The pearl gourami is a freshwater fish that is relatively hardy and resistant to disease. However, that does not mean that they are immune to all illnesses.
The most common disease that affects this fish is ich. Ich is a parasitic infection that can be deadly if left untreated. The most obvious symptom of this disease is the presence of white spots on the body of the fish.
Other symptoms include loss of appetite, lethargy, and increased respiration. If you notice any of these symptoms, it’s important to act fast and consult a vet.
The best way to prevent your pearl gourami from getting sick is to maintain a clean and stable tank. A well-maintained tank will lead to healthier and more resilient fish.
Behavior & Temperament
The pearl gourami is a beautiful, peaceful fish that’s perfect for the community tank. It’s a slow swimmer, so it does best in a tank with other fish that share a similar pace.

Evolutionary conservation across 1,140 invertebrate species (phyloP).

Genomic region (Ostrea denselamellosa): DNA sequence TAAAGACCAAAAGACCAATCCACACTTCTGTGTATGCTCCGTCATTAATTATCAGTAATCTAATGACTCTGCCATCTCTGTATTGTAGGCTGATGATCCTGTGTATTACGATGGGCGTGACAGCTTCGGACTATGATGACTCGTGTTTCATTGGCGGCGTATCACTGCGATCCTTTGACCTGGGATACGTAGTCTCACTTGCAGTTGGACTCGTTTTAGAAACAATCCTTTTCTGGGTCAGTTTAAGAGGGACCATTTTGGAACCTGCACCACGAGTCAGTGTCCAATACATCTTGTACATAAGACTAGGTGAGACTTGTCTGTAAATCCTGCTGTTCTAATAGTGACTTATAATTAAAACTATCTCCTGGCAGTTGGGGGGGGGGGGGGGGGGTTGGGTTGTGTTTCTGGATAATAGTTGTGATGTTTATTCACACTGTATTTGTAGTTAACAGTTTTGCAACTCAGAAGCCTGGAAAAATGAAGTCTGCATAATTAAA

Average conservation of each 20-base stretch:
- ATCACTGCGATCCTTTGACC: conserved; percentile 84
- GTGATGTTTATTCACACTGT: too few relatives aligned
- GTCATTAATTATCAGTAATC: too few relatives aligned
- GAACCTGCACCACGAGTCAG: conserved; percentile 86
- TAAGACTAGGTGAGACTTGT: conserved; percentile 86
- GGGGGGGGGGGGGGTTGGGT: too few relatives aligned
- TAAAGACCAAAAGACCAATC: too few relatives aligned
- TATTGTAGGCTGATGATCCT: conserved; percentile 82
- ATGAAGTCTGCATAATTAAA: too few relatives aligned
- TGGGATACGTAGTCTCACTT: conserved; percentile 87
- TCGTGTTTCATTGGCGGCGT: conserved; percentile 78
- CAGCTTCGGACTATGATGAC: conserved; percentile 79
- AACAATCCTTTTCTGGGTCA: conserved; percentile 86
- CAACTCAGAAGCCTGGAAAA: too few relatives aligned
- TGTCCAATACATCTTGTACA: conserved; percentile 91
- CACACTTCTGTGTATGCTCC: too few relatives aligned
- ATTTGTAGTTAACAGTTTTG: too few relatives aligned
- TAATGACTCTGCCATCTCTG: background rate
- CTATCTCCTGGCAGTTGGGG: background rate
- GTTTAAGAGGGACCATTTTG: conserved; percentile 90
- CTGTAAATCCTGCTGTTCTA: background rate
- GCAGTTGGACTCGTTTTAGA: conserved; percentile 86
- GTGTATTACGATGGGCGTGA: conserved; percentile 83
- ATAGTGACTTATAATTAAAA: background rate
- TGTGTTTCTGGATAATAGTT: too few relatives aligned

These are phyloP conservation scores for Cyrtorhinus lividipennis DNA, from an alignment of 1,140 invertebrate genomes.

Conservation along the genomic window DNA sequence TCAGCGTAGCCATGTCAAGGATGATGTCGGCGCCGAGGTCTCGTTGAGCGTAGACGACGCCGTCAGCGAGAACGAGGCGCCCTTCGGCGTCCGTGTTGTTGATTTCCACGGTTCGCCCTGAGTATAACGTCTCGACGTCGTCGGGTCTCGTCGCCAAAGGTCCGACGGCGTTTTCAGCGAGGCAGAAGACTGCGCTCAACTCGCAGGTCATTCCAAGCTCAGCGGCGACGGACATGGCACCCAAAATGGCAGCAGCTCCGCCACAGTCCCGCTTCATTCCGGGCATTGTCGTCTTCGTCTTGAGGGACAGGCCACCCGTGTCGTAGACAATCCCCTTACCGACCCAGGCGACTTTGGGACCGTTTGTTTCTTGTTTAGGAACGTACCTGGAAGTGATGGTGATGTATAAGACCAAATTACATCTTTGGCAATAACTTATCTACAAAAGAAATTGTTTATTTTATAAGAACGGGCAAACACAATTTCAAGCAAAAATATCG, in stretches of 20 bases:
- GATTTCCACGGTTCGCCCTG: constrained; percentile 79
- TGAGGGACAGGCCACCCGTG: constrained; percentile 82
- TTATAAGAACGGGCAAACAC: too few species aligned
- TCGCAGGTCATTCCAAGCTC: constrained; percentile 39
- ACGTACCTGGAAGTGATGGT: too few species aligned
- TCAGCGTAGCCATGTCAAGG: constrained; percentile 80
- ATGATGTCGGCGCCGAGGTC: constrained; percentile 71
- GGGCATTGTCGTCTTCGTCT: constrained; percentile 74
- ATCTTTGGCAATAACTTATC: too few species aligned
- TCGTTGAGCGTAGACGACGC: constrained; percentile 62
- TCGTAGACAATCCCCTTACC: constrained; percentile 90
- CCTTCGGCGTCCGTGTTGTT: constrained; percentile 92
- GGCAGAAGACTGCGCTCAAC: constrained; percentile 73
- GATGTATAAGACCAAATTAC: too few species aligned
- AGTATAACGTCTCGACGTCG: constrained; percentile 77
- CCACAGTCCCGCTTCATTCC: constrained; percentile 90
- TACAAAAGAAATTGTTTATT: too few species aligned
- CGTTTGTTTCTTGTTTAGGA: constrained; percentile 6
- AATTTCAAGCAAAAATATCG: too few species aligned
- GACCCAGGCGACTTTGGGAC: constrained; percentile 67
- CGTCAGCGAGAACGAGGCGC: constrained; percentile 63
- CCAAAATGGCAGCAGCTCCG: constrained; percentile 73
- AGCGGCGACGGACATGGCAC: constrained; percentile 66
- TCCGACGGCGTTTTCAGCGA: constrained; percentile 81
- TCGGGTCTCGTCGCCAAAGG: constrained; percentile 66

This fish is relatively shy, so it’s a good idea to provide it with plenty of places to hide. If you don’t, the pearl gourami may become stressed, which can lead to health problems.
The pearl gourami is a peaceful fish, but it can be aggressive toward other gouramis. So, if you’re planning on keeping more than one, it’s best to have one male and one female.
These fish are known for their beautiful pearlescent color, which is why they’re so popular among aquarists. The pearl gourami is an easy fish to care for, and it’s a great addition to any community tank.
Pearl gouramis are relatively peaceful by nature. They’re not going to start any trouble with their tank mates.
As a result, there are a ton of different species that you can keep with them. It really comes down to what you want your tank to look like and what you’re interested in.